The minute my daughter was born, I started to dream about sending her to a Jewish sleep away camp. Not because I wanted to shake her, but because I knew we wouldn’t be sending her to Jewish day school and I wanted her to embrace our religion in a different way. Also, because I know from personal experience what kind of long-lasting impact it would have on her.
Growing up in Atlanta, it was more important to send your kids to Jewish sleep away camp. We were a small community and I was one of only a handful of Jews in my grade. Camp was the best way to really bring your kids together with other Jewish kids for an extended period of time. I went to a sleep away camp called Barney Meditz in the heart of Georgia. It was an oasis for me where I could be anything I wanted to be and I loved it all – everything from the Sabbath skit to Israeli dancing to getting dressed up for Shabbat and singing under the stars to Kosher food. I relished in the familiarity of a culture I belonged in.
When I entered high school, it became more necessary to find Jewish extra-curricular activities. I went to a performing arts high school where there was an even lesser Jewish population. It was then that my mother discovered the Young Judea movement. She drove me 15 miles to the meeting. Little did we know but those meetings would change my life. It was there that I would get turned on to Young Judea sleep away camps, and later Year Course, where I would spend my freshman year of college in Israel. For me, Young Judea represented a way of life. It’s a movement with a commitment to Jewish values, Jewish pride, and love of Israel.
When my daughter turned 10, I decided it was time to start thinking about sleep away camp. For some reason, she wasn’t that interested. She thought she’d be too homesick. My husband, who wasn’t raised with the idea of sending your child away during the summer, wasn’t particularly in favor of the idea either but I didn’t give up. I even took her to meet a little girl who had been to the camp before. My daughter didn’t show much emotion as the girl raved about the camp and after our meeting, the mother pulled me aside and told me not to push my daughter into it. If she’s not ready, she’s not ready. And I let her know that.
Eventually, she agreed to go for one week, and only with a friend. Fortunately, one volunteered, her parents acquiesced and the camp agreed to take them for a “taste”. As the weeks led up to her first day, I’ll admit that I experienced a resurgence of feelings about the experience and I was terribly excited for her. Her level of excitement didn’t match mine at all, however. If it did, it was mild.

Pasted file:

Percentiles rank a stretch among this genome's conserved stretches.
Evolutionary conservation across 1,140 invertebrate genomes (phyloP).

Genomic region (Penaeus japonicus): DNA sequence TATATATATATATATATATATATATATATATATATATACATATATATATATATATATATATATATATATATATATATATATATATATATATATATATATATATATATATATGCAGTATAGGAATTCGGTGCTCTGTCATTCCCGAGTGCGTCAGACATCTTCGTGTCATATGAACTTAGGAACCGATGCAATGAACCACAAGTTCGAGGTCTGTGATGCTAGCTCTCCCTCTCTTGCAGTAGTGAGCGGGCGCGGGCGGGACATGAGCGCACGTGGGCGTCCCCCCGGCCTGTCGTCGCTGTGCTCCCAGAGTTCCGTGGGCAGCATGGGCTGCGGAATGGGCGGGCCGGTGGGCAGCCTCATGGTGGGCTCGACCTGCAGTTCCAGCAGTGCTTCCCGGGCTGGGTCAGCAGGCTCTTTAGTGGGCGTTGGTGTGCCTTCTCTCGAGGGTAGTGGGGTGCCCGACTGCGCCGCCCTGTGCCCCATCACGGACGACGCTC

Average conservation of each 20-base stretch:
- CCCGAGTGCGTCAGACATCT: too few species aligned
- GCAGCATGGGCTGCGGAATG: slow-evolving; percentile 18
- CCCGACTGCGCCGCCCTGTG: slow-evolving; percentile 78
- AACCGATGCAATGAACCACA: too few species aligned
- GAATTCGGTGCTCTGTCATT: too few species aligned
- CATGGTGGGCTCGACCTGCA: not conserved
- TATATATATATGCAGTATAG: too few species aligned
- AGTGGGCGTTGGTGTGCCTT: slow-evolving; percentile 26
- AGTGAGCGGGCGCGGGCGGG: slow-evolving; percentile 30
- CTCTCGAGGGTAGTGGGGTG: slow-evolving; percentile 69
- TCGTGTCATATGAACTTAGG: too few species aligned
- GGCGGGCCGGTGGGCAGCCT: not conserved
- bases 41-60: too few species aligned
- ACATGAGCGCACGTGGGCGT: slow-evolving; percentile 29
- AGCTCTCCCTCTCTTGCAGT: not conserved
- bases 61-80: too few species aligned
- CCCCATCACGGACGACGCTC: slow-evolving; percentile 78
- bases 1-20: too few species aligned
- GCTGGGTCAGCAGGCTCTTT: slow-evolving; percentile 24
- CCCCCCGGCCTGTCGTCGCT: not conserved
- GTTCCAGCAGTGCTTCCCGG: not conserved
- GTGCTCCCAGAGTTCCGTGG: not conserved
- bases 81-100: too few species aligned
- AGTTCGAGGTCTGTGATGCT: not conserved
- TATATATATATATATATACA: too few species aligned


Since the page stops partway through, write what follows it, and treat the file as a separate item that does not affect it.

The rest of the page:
The morning of departure, we both woke up unusually early and sat together in the den. I could sense her fear but there wasn’t much I could say to make her feel better. As we drove the short distance to camp, she cried quietly beside me.
We got there in the middle of lice check and took a number. While waiting our turn, I was asked to attend the parent orientation in the chapel. I was to leave her behind and come say “good bye” at the end. She started to cry and my heartstrings felt their final pull. An Israeli counselor came over to see what was the problem and instantly took over. I told myself that if it didn’t work out, I’d just move on. She didn’t inherit all of my interests and passions, and I certainly can’t force her to be anyone but herself.
When I returned an hour later, she was glowing. Adults weren’t allowed to enter the bunks, and she informed me that she was ready to unpack. We said our goodbyes and I left, looking back once or twice, kind of relieved and shocked by the turn of the events. It was then that I looked around the camp, remembered how much it changed my own life, and knew it was about to change hers.
As the week progressed, we went online nightly to search for photos of her. In every single one, the same smile looked back at me – as she performed the Sabbath skit to Israeli dancing to getting dressed up for Shabbat and singing under the stars to eating Kosher food. And each night, I took a deep breath, knowing the experience was everything I imagined it would be for her…and more.
Two days before we were set to pick her up, I got an email explaining why we hadn’t heard from her and that she had gotten stung by a bee. She said there had been too much rain and she hadn’t had a chance to write. At the end of the note, she wrote: “I kind of want to stay longer, but it’s probably too late for that.”
Success! We did pick her up two days later. She looked both happy and disappointed and the stories about her weeklong adventure haven’t stopped. She’s speaking more Hebrew than I’ve ever heard and is telling me stories about Jewish heroes like Hannah Senesh. She has changed and we are already planning next summer, when she’ll spend a full session.